So why the title? Because I humbly and sincerely believe that the best way to blog is to be yourself. Long before it was considered an actual career option, blogging in its purest sense was all about putting your heart and soul out there in an honest yet considerate, opinionated yet eloquent, consummate yet ethical way. And to play with the phrase’s actual meaning, it’s your self you should be seeing when you look in the mirror that is your website—not a stranger in a costume striking a pose. Otherwise, therein lies the danger of losing touch with what’s real and what’s important.
This pair of Call It Spring wedges look amazing, notwithstanding my un-pedicured footsies. The color is right between my two favorite shades of red, corral and watermelon. I can’t think of any season I wouldn’t wear this, but the wooden element makes it perfect for the summer.
Hope you’re having a wonderful summer, wherever you may be at right now!
Gray and white embellishments reminiscent of Cirrus nimbus clouds (or so we say, hehe). Kashieca top, CPS Chaps skirt, Call It Spring sandals and clutch, SM Accessories headband, glasses and bangle. Hype this on Lookbook here.
I seldom wear sandals because they’re either too flat (having a tall boyfriend has its inconveniences) or too strappy (I’m a brisk walker and straps end up hurting my feet or snapping after a while). But these aren’t just sturdy enough; they also have cute kitten heels! Perfect shade of brown for the summer too.
What about you? What mundane things do you find breathtaking? If you haven’t stopped and smelled the proverbial roses in a long while, this season would be the best time to. Beauty can be found in the simplest of things—all we have to do is look. :)
We had no plans of weighing in on the recent controversy involving FHM Philippines' March issue, but while uploading these photos for just another fashion post, we were reminded of it by word association. Colored background, black and white… It might've been in the back of our heads all this time, as an issue that's close to home for us both. So what the heck, let's throw Lookbook captioning out the window for a moment and throw in our two cents.
Unless you’ve been in hibernation, you probably know that the magazine’s original cover this month featured British-Filipina actress Bela Padilla posing for the camera in a swimsuit, surrounded by five dark-skinned Filipinas in blackface who are either looking down despondently or looking up in awe at this fair-skinned beauty who is “Stepping out of the shadows” (the caption). Guess we don’t need to elaborate on the message this cover clearly sends out. Following a slew of comments from offended netizens, the men’s magazine has recalled the cover and released one with the photo and caption replaced.
All should be well and good now, except it quite isn’t. Because this isn’t the first time we Filipinos have displayed ignorance and insensitivity regarding this, and it probably won’t be the last. Not while the people involved admit outright that they see nothing wrong with blackface, and do not regret having participated in it. Not while again and again, TV shows portray characters in blackface who would be maltreated, ridiculed and hated just for being dark, while becoming lighter-skinned would bring them a better life. Not while we’re okay with how newspapers and magazines continue to paint non-black models black for the sake of art or advocacy without realizing or considering the impact the photos would have, regardless of the accompanying text’s intentions. Not to mention the comments on blog posts about the issue that go along the lines of, “Things are blown out of proportion. What’s so racist about that cover? What’s wrong with painting them black?”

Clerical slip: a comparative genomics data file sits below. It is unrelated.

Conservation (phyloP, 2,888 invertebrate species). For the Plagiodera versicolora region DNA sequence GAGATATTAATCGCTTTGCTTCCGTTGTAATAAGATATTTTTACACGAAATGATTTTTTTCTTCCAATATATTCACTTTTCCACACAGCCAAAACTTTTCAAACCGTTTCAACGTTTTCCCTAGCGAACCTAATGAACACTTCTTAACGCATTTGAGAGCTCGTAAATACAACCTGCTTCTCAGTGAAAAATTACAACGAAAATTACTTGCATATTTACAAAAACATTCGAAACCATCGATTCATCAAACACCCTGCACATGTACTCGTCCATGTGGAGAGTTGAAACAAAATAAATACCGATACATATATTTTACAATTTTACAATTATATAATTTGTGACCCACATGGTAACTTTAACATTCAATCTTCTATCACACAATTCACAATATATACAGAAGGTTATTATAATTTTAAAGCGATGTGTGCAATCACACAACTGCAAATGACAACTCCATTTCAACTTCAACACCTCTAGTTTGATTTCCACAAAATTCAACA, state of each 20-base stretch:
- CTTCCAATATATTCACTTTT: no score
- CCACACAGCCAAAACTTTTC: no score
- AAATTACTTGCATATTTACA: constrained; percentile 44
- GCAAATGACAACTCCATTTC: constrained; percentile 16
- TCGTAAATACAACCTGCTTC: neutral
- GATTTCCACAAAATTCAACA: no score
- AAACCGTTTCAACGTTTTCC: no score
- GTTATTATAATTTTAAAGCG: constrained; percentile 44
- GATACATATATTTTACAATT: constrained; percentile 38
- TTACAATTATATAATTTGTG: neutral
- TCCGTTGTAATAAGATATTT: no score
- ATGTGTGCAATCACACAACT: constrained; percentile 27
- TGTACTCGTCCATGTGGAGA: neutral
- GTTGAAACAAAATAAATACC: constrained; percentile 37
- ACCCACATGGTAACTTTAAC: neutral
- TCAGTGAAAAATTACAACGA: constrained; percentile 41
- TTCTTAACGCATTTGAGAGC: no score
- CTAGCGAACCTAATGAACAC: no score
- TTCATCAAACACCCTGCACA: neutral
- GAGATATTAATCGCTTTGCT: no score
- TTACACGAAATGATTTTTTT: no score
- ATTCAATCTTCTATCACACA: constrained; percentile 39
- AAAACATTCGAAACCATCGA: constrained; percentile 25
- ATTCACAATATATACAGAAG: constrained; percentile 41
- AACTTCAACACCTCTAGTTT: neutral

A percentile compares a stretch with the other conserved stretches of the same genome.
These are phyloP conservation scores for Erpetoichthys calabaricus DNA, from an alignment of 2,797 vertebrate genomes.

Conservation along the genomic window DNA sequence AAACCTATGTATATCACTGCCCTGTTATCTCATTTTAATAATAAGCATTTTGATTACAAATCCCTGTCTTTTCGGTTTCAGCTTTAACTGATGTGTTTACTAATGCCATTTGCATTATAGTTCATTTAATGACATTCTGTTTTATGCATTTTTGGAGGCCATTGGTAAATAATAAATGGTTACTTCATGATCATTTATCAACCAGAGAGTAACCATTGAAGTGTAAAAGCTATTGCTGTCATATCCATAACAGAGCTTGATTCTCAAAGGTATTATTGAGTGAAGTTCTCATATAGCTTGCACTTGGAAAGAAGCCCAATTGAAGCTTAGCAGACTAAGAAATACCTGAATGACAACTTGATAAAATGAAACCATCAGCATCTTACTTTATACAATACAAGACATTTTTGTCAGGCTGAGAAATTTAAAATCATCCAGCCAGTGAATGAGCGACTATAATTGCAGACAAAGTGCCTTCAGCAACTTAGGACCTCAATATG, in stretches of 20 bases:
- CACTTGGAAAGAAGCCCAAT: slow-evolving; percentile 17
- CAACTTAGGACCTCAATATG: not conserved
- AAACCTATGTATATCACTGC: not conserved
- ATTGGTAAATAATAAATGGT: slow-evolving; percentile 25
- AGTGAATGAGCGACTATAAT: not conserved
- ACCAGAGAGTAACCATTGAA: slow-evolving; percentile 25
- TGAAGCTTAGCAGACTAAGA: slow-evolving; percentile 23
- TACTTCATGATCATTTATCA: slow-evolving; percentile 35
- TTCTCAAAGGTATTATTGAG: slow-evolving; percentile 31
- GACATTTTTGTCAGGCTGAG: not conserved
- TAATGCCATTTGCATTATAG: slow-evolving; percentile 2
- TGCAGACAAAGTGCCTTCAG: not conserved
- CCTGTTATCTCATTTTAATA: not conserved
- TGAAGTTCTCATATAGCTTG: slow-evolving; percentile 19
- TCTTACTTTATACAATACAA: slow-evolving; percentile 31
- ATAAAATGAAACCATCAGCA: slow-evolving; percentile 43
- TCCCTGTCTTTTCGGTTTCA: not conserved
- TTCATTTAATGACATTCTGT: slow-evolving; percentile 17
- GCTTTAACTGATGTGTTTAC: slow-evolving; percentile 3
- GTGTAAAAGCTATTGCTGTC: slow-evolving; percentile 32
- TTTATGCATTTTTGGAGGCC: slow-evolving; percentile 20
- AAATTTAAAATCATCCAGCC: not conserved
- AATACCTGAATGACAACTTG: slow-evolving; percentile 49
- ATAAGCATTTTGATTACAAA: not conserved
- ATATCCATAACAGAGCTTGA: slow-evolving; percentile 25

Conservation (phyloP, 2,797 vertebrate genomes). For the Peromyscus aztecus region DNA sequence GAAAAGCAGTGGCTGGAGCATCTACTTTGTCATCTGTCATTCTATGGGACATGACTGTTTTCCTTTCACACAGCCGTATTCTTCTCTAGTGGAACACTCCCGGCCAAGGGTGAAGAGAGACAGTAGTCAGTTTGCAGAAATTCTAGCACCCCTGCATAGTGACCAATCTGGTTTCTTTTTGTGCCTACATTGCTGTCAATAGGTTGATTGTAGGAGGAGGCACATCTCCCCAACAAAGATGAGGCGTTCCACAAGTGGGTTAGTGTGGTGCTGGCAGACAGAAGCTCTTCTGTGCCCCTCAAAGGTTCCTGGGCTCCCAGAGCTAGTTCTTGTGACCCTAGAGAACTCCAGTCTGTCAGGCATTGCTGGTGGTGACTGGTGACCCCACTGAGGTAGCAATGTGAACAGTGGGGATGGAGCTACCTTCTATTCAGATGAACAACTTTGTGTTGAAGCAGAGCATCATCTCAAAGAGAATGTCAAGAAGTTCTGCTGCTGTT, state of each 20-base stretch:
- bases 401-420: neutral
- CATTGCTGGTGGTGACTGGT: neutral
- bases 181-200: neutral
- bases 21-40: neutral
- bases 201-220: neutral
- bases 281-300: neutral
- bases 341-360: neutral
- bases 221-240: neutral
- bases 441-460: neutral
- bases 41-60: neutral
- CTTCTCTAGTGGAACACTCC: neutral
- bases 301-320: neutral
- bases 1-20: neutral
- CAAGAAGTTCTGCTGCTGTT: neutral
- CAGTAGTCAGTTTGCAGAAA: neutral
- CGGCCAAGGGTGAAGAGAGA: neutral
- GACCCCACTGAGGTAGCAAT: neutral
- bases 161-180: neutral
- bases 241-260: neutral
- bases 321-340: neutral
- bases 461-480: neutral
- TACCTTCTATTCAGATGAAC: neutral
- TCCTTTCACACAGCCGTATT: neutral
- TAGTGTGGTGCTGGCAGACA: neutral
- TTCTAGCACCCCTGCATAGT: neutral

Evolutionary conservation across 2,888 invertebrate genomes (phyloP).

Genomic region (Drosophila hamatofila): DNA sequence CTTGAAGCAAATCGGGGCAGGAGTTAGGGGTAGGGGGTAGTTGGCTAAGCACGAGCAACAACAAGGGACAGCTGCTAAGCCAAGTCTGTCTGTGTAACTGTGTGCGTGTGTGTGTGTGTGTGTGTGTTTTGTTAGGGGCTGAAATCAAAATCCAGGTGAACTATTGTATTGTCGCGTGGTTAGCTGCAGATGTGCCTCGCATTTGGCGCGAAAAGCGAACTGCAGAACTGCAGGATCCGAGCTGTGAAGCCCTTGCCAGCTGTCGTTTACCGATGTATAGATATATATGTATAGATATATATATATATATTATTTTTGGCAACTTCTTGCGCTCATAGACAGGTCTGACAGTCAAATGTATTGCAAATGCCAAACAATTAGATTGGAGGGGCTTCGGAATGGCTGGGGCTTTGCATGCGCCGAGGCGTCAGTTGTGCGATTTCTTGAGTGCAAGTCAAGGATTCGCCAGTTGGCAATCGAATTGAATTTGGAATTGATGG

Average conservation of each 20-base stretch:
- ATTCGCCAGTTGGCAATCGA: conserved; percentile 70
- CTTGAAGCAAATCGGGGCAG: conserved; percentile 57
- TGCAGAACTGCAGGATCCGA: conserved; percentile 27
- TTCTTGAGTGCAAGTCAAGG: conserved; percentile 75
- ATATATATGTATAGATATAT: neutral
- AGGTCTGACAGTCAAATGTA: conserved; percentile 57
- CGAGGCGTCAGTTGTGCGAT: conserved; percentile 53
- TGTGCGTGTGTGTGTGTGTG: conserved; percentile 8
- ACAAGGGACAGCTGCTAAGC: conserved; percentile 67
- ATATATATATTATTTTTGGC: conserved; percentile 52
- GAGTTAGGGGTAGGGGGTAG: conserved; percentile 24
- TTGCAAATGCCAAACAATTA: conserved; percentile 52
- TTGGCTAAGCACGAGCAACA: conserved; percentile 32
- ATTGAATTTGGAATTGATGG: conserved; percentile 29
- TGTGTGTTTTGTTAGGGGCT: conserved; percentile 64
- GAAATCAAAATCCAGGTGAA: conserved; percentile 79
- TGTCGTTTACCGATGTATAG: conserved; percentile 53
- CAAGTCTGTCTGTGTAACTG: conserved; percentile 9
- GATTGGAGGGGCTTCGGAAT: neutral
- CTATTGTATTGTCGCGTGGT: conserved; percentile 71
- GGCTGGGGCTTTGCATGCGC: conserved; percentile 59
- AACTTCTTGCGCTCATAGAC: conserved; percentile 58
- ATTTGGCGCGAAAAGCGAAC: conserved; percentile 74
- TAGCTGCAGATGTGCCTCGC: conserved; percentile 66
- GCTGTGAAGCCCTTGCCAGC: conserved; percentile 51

What makes it ultimately tragic is the irony of it all—how we as a people have been victims of white supremacy and racial discrimination for centuries, and yet we ourselves have been participating in it, knowingly, willingly and unabashedly.
Look at Charice. Immense talent, charm, dedication, but with looks that don’t fit the bill as far as Filipino audiences are concerned. She’s been trying to make it in the local music industry but nobody here would give her a break, preferring the mestizos and mestizas with less than stellar vocal pipes. But when Ellen Degeneres gave her a break and the western world embraced her, “Oh, she’s world-famous now, I’m so proud to be Pinoy!”
When I was younger, I auditioned for a TV project. After my turn, I was told flat out by the casting panel, “You’re really good and we want to get you, but the audiences will want something else.” They ended up casting a pretty Caucasian who couldn’t act or memorize lines. The project eventually bombed. Rejection is part of the industry I work in, and it would’ve been fine each time it was because I screwed up or wasn’t right for the part. But what stung was each time that it was because I’m not the typical Pinoy standard of beauty: porcelain skin, aquiline nose, bright-colored eyes.
So when I got to work for a teen magazine and then as producer for TV shows, I made the most of the opportunity: since everyone else was already pitching the standards, I made sure Pinay models and local talent weren’t ignored—those who weren’t just book-worthy because of a foreign-sounding last name or paper-white complexion, but models who actually knew how to pose and project, whose faces were actually for modeling. Talents who actually had talent other than smiling about their easy-earned stardom.
We get to talk often with teens and young adults about their personal issues, and colonial mentality and the insecurities it brings is one that affects us most. We’re happy to notice the changes for the better: morenos and morenas taking the international fashion world by storm, global artists of Pinoy descent proud of their roots, among others. But with something as recent as the cover photo brouhaha, it’s obvious we have a long way to go. We’ll just have to keep doing the little things we can until we get there.
Bright floral prints never fail to liven up drab days. If you’ve seen our blog Archives (or if you’ve been reading this blog long enough—and thank you!) you’ll notice how we love playing with prints. One of the reasons to love summer.
Pre-styling for a shoot: getting ready to Call It Spring #iPhoneography
Heading off to church for the nightly Christmas mass!
Photo by Richard Romero